Julie Masis is a freelance journalist. Her stories have been published in the Boston Globe, the Christian Science Monitor, the Montreal Gazette, The Globe and Mail, the Jerusalem Post, the Times of Israel, and in other newspapers and magazines. Other than journalism, she has also taught English to Buddhist monks in Cambodia, organized tours to the Khmer Rouge tribunal, wrote a book about how her grandfather lived to be 100, and is currently the publisher of the Russian Boston Gazette, a small newspaper for the Russian-speaking community in Boston. She speaks English, French and Russian.
At a publicly subsidized day care for the children of single mothers in Montréal, the objective is to take care not only of the children but also of the women.
Bullfighting has been banned in Catalonia since 2011. But another dangerous activity — castells, or human towers — is gaining popularity.
The last czar was nicknamed "Bloody Nicholas" after his soldiers fired on peaceful protesters in 1905. But the Russian Orthodox Church made Nicholas II a saint seven years ago, and has funded and consecrated many monuments to him.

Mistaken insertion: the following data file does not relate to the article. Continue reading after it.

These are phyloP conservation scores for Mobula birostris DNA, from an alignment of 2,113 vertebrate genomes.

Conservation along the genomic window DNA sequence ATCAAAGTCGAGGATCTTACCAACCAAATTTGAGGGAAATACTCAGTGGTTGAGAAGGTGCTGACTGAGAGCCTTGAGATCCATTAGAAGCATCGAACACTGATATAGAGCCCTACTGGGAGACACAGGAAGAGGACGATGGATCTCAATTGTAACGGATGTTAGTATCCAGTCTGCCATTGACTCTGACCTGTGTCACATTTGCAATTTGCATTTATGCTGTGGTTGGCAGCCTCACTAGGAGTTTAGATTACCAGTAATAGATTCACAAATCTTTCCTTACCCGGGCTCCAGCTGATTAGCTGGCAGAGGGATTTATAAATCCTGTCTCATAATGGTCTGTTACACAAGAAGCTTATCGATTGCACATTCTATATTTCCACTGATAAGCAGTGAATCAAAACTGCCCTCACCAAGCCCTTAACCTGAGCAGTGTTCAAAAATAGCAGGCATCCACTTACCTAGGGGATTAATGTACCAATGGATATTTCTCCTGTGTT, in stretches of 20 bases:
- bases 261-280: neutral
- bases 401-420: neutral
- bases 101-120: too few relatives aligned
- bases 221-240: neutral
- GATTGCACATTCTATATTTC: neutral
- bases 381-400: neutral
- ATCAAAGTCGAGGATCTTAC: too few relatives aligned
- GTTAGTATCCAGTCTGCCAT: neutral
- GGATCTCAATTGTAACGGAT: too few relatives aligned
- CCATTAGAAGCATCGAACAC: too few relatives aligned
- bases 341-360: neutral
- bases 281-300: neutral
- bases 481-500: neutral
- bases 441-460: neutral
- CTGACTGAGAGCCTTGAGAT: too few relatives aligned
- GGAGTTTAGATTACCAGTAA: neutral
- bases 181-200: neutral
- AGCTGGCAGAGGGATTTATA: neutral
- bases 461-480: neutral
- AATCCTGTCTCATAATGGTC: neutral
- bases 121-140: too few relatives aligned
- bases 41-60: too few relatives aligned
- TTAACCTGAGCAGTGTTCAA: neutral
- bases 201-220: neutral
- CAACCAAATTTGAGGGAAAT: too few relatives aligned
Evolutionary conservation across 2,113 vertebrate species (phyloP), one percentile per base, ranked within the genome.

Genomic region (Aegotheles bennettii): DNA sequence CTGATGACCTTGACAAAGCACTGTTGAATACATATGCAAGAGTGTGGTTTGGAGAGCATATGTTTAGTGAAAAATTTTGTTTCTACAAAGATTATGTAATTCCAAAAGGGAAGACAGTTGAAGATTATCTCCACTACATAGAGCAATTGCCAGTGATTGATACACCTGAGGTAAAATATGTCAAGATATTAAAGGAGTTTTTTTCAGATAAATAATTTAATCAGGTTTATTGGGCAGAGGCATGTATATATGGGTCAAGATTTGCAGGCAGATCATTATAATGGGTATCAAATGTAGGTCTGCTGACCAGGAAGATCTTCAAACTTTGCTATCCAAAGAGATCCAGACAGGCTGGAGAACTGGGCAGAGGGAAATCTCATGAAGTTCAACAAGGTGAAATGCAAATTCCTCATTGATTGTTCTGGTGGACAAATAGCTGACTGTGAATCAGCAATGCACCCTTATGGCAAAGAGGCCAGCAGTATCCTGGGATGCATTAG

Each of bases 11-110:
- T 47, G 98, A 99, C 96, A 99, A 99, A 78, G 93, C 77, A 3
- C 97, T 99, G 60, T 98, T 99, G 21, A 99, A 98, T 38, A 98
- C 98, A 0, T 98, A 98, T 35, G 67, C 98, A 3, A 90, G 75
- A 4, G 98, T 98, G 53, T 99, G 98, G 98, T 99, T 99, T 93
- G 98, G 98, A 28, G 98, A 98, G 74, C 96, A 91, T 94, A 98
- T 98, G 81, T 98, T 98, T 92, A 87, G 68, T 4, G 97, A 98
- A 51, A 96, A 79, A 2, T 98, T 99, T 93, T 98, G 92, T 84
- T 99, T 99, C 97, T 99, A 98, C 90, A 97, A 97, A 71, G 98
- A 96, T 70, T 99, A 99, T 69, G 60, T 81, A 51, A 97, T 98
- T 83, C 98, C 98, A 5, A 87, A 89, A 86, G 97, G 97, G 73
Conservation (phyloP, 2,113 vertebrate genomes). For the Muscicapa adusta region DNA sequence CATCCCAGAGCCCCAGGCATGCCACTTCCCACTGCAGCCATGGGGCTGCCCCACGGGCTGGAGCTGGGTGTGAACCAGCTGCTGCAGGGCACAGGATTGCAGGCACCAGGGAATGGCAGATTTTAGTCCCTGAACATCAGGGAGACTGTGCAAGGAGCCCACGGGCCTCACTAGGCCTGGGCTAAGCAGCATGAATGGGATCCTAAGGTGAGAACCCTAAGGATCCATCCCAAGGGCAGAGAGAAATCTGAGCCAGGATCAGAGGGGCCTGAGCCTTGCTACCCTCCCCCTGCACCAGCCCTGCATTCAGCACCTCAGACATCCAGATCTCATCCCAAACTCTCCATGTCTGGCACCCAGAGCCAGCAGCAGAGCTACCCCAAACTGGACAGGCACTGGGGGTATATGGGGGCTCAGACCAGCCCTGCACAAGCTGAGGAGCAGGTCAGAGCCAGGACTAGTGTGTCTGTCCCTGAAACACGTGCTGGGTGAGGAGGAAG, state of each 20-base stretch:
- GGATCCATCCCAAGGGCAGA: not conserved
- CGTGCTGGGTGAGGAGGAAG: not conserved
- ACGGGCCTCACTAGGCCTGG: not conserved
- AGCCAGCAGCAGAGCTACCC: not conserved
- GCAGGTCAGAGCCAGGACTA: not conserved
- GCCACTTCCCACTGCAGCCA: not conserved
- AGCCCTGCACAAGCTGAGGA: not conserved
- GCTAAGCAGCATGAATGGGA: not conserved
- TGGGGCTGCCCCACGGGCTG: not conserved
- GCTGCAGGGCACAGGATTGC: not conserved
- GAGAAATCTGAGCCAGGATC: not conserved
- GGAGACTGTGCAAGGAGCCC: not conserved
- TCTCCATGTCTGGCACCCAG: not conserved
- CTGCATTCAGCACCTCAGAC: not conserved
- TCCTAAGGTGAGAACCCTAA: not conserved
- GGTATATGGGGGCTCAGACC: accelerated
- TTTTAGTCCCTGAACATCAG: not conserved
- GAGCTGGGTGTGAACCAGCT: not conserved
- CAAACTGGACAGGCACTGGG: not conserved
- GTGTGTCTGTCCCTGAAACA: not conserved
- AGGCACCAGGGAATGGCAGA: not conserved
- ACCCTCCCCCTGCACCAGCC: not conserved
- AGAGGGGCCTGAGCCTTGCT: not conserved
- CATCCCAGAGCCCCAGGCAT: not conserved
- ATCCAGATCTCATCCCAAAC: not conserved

The former Soviet country Moldova is planning to build a new monument to Roma victims of the Holocaust. A previous memorial was destroyed by vandals.
The number of US citizens requesting asylum north of the border more than doubled between 2015 and 2016, from 80 to 187. Most of them were denied.
The number of people crossing the US border into Canada illegally, and requesting asylum after they're caught, is rising quickly. The migrants are not held in detention centers like in the US. And Canada often obliges, and lets them stay.
More than 70 years after he killed himself, the Nazi fuhrer has unexpectedly popped up in old family movie collections. Never-before-seen footage of Hitler is "a very rare thing indeed," a documentary expert says.
Sections of Ukraine's national medicine cabinets have been running empty since the country's conflict with Russia began. As a result, diseases that were under control for many decades are making a comeback.
The Soviets used to just shoot stray dogs dead. Now, after animal rights campaigning, a Ukrainian city captures, sterilizes and releases dogs back on the street — with tags on their ears. But Ukrainians are still getting bit.
When it was part of the Soviet Union it had a tightly controlled workday. Now, it's unlimited. Lawmakers are finally trying to change that.